Souad Al-Hakeem, professor of philosophy at Lebanon University’s Faculty of Arts and Human Sciences, gave an inspiring presentation in which she said that women must not allow incorrect interpretations of Islam to stand in the way of recognizing Muslim women as international role models who are capable of global thinking and becoming international partners in progress and development.

The Khadija bint Khuwailid Center for Businesswomen should be commended for organizing such a forum and for its members’ hard work and dedication to addressing the obstacles that stand in the way of the advancement of women in Saudi society and their initiatives to provide better services for Saudi women in business and in the work force.The forum was indeed an excellent exercise to assess the current status of women and to identify the challenges and opportunities available in order to achieve the destined goal to present a model for the Arab and Muslim women and a contributing force to the national economic growth of our beloved Kingdom.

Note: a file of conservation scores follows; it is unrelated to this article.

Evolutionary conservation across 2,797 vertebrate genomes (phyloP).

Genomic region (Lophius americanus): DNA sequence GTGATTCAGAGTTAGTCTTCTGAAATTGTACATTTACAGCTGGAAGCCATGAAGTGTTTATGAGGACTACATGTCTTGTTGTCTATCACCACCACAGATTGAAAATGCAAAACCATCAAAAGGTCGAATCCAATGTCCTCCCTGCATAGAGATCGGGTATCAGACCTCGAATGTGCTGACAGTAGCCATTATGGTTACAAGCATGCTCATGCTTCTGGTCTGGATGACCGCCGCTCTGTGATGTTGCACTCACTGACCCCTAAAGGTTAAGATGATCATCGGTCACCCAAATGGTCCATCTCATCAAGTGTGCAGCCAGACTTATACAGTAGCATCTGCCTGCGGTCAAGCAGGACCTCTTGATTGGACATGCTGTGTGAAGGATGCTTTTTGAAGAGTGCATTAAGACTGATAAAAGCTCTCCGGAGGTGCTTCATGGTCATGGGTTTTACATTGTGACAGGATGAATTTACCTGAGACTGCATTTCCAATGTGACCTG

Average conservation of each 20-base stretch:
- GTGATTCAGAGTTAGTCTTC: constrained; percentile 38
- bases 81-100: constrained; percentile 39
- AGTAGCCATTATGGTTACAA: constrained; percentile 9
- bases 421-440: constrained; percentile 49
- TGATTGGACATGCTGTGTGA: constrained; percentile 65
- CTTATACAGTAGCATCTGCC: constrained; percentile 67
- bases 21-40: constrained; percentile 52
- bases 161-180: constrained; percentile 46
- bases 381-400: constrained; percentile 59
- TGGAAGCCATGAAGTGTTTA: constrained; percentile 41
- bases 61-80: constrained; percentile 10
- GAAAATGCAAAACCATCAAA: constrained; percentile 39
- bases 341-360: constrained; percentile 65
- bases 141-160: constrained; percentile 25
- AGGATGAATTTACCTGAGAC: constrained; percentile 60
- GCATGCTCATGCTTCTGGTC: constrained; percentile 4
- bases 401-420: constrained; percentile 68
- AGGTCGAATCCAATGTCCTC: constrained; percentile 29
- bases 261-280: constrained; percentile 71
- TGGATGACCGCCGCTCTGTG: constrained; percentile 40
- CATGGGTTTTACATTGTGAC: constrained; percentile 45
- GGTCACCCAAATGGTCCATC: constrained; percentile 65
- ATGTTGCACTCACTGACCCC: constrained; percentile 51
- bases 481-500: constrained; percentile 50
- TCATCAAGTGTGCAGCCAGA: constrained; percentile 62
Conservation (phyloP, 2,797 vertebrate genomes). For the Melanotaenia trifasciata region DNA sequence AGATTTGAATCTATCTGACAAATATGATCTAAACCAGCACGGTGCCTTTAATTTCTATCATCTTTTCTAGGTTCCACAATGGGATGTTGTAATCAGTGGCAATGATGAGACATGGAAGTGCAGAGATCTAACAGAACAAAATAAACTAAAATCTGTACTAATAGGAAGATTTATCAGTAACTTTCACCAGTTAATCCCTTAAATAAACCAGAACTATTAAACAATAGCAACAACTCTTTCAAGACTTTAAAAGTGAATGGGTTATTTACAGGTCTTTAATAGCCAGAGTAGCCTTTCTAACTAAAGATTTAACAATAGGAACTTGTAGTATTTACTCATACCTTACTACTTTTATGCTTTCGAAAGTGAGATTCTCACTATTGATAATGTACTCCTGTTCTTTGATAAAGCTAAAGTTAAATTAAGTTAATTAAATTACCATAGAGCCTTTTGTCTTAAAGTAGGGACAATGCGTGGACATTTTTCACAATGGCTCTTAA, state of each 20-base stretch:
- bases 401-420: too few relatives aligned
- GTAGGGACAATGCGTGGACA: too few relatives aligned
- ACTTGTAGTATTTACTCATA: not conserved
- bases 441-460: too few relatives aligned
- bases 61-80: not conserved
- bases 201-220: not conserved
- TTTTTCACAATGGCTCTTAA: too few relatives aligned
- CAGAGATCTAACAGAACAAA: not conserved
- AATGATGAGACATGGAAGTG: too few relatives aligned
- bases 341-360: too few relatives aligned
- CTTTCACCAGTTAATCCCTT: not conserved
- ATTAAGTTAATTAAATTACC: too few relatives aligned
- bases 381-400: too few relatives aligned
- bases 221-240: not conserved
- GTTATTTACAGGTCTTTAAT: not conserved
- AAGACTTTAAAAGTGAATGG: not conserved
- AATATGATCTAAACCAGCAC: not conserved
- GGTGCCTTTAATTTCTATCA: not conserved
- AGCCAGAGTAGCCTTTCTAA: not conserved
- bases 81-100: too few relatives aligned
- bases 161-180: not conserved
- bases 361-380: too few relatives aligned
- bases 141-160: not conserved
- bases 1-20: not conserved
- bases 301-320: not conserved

The recommendations of the forum were both ambitious and encouraging. However, it remains to be seen whether the judiciary and ministries will take these recommendations into account and whether the reform movement will be accelerated so that Saudi men and women can catch up with the more advanced countries of the world that have already decided their people belong at the front of the line.

By: Samar Fatany